Starbucks and star sales!

Eoin Purcell

Are we all missing the point?
Galleycat points to an exceptionally interesting post from Editor Jason Pinter[Page has gone awol]. Starbucks have been successfully selling vast quantities of their book choice: Ishmael Beah’s A LONG WAY GONE.

Jason makes what I think is the key point towards the end:

Of course Barnes & Noble sells thousands of books in their stores, while right now Starbucks is only selling one. At the same time, though, it’s very curious to see that Beah seems to be outpacing an author with a bestselling Oprah pedigree, primarily due to the efforts of one store. And that store being considerably more famous for their double venti half calf mocha lattechinos than their success pushing literature.

Obviously there’s a major difference between offering one book for sale and offering thousands. Not everyone who walks into a B&N has to buy THE DOUBLE BIND. You have a huge amount of options. At Starbucks, if you’re going to buy a book, you’re going to buy A LONG WAY GONE. So the answer is, of course, that Starbucks is not as influential on a larger scale than B&N. But it does make you think..

It does make you think. Here are a few things I wondered:

    1) What the hell are publishers getting wrong that they need to sell books from coffee-shops?
    2) What are booksellers doing wrong if they can lose that kind of trade to coffee-shops (especially if they already have coffee-shops internally)?
    3) Who are all these book buyers in Starbucks?
    4) Is the Starbucks Book of the month slot for sale?
    5) Why are we wondering and worrying about digital when don’t seem to know anything about who buys books right now?

Overall it just makes you wonder if anyone in the industry knows anything? Except for maybe Starbucks!

Waking to the smell of coffee?

6 thoughts on “Starbucks and star sales!

  1. From what I have read, more and more bookstores are surviving by diversifying their offerings. One such means of diversification is opening up coffee shops within the bookstore. Coffee shops, especially Starbucks, are now “destinations” where people go to hang-out and socialize, so putting one in a bookstore should, at least in theory, bring people into the store–people who could look for books both while waiting for their coffee orders or while drinking their coffee. Starbucks just puts a backspin on the idea by selling coffee and offering books for customers to look at while they wait for their coffee.

    As pointed out in your blog, less selection does mean less distraction–who really reads past the top-billed names when looking at a movie’s one-sheet poster? I will pay more attention to a book if it is the only one on a counter, especially at a non-bookstore venue. The placement and venue makes the book more “special.”

  2. I suppose from the publisher’s point of view it comes down to the idea that given no choice people will buy what’s there, and if there’s only one book they’ll buy that, whereas if there are lots of books, customers might not buy their one.

    Whether it will work in the longer term, I don’t know. People might be buying for the novelty value, and if it becomes normal, they might begin to ignore the books.

  3. In my mind there is a distinct correlation between a Starbucks selection and an Ophra selection and it doesn’t surprise me that the Beah’s book and the Ablom title are doing well at Starbucks. The reason I think there is a correlation is that the Starbucks and Ophra brands are so strong we will may trust them to recommend anything (probably some limits!). Certainly there are some other factors at play – no other titles, spur of the moment purchasing, what have you – but I think we believe that the title is available at Starbucks because they have taken the time – like Ophra and Punch and Judy – to select the very best title that they believe their customers will like and value. Five or six years ago, no one would have predicted that Ophra would be able to move so many books and it took the industry by surprise. The point for publishers is that there are ‘influencers’ that captivate the media (and thereby consumers) that publishers need to identify, nurture and exploit. I think it will be the canny publisher that actually starts to build a list specifically of interest to an ‘influencer’ so that this person (or brand) can support and promote the titles as Starbucks or Ophra does. For example, what if Macmillan launched a Starbucks imprint to sell titles out of every outlet that were selected and ‘vetted’ by the Starbucks team. The books would be available everywhere else but at Starbucks the consumer would associate their warm fuzzy feeling about the brand to the product extension that are the books. Just a thought. (And I know its not Punch and Judy…)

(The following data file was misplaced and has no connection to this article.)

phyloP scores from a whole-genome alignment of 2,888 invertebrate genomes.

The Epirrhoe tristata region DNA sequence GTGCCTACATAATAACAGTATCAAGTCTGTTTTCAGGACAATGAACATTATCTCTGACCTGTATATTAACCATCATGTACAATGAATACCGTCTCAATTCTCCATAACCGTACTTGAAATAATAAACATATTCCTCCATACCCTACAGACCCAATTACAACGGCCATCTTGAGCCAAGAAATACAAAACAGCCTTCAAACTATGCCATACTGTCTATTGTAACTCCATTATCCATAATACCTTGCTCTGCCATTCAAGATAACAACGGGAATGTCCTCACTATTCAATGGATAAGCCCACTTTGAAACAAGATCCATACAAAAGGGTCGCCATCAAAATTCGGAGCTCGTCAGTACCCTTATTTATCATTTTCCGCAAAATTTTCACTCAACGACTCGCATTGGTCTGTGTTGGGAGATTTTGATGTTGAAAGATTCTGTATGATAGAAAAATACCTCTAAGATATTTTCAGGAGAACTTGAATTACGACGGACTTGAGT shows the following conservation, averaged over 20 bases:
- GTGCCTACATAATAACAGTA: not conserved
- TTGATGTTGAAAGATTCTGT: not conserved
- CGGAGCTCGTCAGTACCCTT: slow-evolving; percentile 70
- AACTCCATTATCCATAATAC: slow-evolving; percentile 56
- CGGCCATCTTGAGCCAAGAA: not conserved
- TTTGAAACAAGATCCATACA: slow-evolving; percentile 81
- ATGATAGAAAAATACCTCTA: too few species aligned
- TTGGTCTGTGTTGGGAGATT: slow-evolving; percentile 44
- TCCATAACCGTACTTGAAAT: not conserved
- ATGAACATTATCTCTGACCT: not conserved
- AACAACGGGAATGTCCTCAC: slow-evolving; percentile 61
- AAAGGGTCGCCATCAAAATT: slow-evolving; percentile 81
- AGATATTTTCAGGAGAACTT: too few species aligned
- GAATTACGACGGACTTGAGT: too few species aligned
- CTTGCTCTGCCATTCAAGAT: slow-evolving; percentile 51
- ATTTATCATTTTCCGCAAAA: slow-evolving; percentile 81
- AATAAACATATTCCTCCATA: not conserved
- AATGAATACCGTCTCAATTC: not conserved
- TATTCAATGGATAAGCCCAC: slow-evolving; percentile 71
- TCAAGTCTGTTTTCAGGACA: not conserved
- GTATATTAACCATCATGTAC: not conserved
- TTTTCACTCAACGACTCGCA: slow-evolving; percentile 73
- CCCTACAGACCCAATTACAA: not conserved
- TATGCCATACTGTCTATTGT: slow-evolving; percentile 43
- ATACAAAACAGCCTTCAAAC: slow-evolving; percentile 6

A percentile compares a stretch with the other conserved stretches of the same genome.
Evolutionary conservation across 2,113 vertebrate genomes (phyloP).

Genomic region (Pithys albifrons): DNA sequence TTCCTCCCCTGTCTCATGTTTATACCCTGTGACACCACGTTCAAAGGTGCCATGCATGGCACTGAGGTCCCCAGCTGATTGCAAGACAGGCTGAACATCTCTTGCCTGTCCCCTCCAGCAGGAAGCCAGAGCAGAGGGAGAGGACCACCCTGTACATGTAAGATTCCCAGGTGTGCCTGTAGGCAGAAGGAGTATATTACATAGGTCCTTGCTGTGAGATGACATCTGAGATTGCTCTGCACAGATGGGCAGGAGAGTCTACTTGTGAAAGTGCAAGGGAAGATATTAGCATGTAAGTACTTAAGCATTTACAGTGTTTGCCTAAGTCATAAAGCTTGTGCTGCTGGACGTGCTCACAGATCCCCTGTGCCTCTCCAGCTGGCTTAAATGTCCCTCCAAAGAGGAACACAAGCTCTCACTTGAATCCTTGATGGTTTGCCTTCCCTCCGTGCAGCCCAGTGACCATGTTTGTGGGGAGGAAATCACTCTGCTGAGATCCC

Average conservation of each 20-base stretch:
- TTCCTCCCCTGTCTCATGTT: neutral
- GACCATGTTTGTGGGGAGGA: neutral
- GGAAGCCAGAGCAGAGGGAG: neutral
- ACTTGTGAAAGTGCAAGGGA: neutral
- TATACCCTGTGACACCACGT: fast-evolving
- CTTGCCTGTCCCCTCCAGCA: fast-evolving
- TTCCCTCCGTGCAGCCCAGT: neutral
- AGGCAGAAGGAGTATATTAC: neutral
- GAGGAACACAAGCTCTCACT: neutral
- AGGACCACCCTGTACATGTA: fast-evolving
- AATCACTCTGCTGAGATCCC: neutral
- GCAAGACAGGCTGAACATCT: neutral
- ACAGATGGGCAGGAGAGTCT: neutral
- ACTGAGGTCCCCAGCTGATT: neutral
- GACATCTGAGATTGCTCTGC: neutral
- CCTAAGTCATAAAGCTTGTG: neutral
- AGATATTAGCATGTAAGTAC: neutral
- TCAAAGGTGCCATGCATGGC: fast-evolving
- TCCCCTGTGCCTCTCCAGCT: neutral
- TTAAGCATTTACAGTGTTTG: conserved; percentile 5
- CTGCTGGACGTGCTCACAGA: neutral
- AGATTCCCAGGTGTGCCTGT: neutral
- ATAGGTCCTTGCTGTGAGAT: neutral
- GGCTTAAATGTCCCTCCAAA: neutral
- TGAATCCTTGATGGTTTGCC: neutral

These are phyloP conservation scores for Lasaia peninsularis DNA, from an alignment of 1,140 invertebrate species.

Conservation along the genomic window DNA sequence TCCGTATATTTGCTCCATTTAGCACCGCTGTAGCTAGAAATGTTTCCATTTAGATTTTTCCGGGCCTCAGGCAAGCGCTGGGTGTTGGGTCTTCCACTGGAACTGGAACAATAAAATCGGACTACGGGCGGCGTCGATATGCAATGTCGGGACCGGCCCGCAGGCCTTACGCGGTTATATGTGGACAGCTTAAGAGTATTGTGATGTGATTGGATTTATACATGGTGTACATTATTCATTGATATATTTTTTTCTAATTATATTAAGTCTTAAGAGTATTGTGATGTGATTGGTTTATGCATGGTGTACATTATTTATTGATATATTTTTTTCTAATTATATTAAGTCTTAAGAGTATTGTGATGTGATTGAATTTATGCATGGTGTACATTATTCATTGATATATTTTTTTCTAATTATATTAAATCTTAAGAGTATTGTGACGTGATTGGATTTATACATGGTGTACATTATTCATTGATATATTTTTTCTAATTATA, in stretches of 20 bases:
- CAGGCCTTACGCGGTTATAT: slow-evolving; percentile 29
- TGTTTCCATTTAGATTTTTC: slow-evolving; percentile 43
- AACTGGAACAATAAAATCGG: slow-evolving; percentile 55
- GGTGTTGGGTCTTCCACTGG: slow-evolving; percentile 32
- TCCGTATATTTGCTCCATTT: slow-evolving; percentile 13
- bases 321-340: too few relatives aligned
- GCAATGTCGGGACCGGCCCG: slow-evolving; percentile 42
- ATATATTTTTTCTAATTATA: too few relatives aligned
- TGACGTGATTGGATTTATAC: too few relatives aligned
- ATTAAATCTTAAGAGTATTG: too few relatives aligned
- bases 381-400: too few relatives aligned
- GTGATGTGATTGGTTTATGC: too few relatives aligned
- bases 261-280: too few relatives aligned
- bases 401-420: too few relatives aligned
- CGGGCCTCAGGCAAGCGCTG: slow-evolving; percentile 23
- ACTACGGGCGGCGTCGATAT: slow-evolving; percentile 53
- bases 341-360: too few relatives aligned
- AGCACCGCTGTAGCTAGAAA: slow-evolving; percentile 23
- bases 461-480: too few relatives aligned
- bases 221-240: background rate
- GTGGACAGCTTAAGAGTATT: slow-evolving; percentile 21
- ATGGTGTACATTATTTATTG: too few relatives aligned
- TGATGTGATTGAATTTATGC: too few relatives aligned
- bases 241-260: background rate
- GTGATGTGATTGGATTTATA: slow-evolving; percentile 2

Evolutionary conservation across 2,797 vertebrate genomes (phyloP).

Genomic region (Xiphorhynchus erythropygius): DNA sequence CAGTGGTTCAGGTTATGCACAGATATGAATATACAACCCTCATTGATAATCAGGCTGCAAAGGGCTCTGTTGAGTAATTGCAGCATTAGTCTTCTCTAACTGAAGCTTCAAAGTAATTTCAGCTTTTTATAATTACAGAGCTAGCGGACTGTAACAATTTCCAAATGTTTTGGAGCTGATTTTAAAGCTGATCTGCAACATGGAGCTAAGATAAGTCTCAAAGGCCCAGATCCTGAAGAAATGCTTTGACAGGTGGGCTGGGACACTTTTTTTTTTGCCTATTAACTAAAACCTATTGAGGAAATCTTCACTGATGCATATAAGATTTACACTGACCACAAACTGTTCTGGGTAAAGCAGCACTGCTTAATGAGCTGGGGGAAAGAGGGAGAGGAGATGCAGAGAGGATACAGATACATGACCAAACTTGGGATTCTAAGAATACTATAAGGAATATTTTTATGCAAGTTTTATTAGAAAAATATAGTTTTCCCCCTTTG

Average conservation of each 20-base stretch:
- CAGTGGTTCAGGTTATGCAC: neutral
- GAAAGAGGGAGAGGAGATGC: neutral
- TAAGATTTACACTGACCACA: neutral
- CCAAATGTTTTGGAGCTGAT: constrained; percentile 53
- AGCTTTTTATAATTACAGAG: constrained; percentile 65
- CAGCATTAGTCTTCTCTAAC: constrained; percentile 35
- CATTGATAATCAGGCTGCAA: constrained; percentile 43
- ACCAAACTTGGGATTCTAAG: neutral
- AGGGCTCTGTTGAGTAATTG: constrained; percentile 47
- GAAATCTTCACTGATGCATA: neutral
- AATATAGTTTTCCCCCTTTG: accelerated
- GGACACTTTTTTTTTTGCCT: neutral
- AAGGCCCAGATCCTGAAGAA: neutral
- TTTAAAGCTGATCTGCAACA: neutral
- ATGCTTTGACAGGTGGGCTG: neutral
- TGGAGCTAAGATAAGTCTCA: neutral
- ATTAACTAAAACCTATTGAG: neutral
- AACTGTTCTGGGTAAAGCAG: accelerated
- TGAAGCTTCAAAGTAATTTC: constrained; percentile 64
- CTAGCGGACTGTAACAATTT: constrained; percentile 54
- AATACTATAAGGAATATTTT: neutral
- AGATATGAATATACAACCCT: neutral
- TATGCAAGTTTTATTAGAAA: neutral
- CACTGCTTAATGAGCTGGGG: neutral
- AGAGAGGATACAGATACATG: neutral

4. Cas and Frank,
    Thanks for the comments. I really do wish we had some more Starbuck type coffee shops in Ireland. And the more of them that are in books shops the better. As for limited selection being a factor, I wonder why anyone buys a book in Starbucks anyway? They go for coffee not books.

    I think you are much closer to the truth Personanondata. As Frank says the fact that Starbucks has become a place to hang out helps the building of trust in the Brand. I love the idea of an influencers imprint! Quality idea!

    Cas, I agree on the novelty point! I think it is critical that we find out if the effect is sustainable.

  5. I’ve just posted the answer to your first question about publishers getting it wrong, “Speaking of Starbucks.” But I wanted to mention that at least one writer (not corporate-sponsored) had a very successful book signing at a Phoenix Starbucks.

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